As previously reported, HHS announced earlier this month that it would be providing clarification on the HIPAA Privacy Rule as it relates to marketing and prescription refill reminder programs.  On September 19, 2013, HHS made good on that promise when the Office for Civil Rights announced guidance on when refill reminders and other communications about drugs currently being prescribed for an individual do not constitute “marketing” and thus do not require prior patient authorization.

The announcement provides a test for when refill reminders will not be considered marketing (“refill reminder exception”).  The test focuses on two questions:   First, is the communication about a currently prescribed drug or biologic?  Second, if there is remuneration for the communication, is it reasonable?

The announcement also contains the following guidance for applying the test and a number of FAQs dealing with specific situations:

1. Is the Communication about a Currently Prescribed Drug or Biologic?


Communications that are:

  • Refill reminders;
  • About a recently lapsed prescription (one that has lapsed within the last 90 calendar days);
  • About generic equivalents of a drug being prescribed;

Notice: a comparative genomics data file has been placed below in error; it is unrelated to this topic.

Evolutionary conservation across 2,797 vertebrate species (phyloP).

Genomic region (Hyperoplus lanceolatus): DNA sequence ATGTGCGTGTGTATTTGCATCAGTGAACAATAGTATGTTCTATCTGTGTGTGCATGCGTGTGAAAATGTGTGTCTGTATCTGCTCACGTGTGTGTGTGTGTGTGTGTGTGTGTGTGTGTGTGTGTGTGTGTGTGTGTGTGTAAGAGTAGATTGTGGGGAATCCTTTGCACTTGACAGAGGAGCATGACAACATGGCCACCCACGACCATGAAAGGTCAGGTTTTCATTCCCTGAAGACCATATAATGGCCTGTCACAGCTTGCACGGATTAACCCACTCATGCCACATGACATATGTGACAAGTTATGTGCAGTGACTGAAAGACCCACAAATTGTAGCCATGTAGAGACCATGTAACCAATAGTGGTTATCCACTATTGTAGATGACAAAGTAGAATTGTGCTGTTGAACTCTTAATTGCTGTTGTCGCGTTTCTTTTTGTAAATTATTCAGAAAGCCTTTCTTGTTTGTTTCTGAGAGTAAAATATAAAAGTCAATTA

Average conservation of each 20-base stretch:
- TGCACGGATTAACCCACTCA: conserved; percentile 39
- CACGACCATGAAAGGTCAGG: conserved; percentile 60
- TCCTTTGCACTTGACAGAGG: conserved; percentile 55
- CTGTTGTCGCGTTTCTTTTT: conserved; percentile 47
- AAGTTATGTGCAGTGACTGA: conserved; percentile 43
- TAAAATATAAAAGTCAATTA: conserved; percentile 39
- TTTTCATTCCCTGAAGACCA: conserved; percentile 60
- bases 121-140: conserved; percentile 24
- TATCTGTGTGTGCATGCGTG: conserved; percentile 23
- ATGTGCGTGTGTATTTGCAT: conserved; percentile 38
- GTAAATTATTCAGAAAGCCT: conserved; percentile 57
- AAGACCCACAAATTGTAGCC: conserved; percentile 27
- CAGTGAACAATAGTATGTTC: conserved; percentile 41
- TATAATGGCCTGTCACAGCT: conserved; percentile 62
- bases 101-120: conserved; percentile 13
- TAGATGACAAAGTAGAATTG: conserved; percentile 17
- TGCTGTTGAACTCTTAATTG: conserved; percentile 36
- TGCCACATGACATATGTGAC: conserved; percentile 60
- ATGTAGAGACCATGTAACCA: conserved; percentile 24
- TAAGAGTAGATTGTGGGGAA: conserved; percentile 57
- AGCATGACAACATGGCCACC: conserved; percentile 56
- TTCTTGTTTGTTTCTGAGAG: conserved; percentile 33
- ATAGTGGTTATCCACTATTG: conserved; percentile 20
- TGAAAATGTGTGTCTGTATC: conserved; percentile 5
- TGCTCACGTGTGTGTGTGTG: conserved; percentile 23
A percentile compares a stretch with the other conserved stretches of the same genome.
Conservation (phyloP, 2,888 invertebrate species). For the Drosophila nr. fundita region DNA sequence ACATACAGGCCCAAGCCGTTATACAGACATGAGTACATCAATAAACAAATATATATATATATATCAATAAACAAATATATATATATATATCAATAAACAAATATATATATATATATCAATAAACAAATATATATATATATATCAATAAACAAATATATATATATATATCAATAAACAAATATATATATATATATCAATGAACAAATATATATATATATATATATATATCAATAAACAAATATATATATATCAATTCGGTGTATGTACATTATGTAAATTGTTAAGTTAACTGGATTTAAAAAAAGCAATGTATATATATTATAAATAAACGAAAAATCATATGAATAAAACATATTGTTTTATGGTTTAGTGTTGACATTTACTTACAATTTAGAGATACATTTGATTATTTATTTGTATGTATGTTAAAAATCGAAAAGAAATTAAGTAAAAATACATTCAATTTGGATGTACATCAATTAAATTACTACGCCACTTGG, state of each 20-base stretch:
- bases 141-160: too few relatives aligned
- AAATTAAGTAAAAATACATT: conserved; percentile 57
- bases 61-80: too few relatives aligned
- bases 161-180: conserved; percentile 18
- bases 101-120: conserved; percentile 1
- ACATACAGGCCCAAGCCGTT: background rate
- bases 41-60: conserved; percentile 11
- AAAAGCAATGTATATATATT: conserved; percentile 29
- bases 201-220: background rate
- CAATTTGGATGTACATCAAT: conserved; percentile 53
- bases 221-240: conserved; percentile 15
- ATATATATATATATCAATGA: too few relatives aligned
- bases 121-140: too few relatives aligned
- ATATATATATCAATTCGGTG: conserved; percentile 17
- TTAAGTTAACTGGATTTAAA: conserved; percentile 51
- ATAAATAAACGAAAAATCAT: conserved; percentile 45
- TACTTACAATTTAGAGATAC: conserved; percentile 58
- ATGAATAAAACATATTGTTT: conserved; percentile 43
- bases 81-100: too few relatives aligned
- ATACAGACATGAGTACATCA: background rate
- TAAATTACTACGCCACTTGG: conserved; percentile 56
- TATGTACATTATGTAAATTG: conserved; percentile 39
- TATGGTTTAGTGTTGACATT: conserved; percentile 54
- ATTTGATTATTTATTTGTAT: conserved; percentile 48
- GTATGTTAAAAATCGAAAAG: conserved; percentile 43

• Adherence communications encouraging individuals to take prescribed medicines as directed; or
  • About all aspects of the drug delivery system for a prescribed a self-administered drug.



  • About specific new formulations of a currently prescribed medicine;
  • About specific adjunctive drugs related to the currently prescribed medicine; or
  • Encouraging an individual to switch from a prescribed medicine to an alternative medicine.

2.  Does the Communication Involve Financial Remuneration, and If So, Is It Reasonable?



  • That do not involve remuneration;
  • Involving only non-financial or in-kind remuneration, such as supplies, computers, or other materials;
  • Involving only payment from a party other than the third party (or other than on behalf of the third party) whose product or service is being described in the communication, such as payment from a health plan.


  • Involving payments to the covered entity by a pharmaceutical manufacturer or other third party whose product is being described that cover the reasonable direct and indirect costs related to the refill reminder or medication adherence program, or other excepted communications, including labor, materials, and supplies, as well as capital and overhead costs; or
  • Involving payments to a business associate assisting a covered entity in carrying out a refill reminder or medication adherence program, or to make other excepted communications, up to the fair market value of the business associate’s services.  The payments may be made by a third party whose product is being described directly to the business associate or through the covered entity to the business associate.


  • Communication involves financial remuneration other than as described above.

As reported in the earlier post, HHS will not enforce the restrictions on remunerated refill reminders and other communications until November 7, 2013.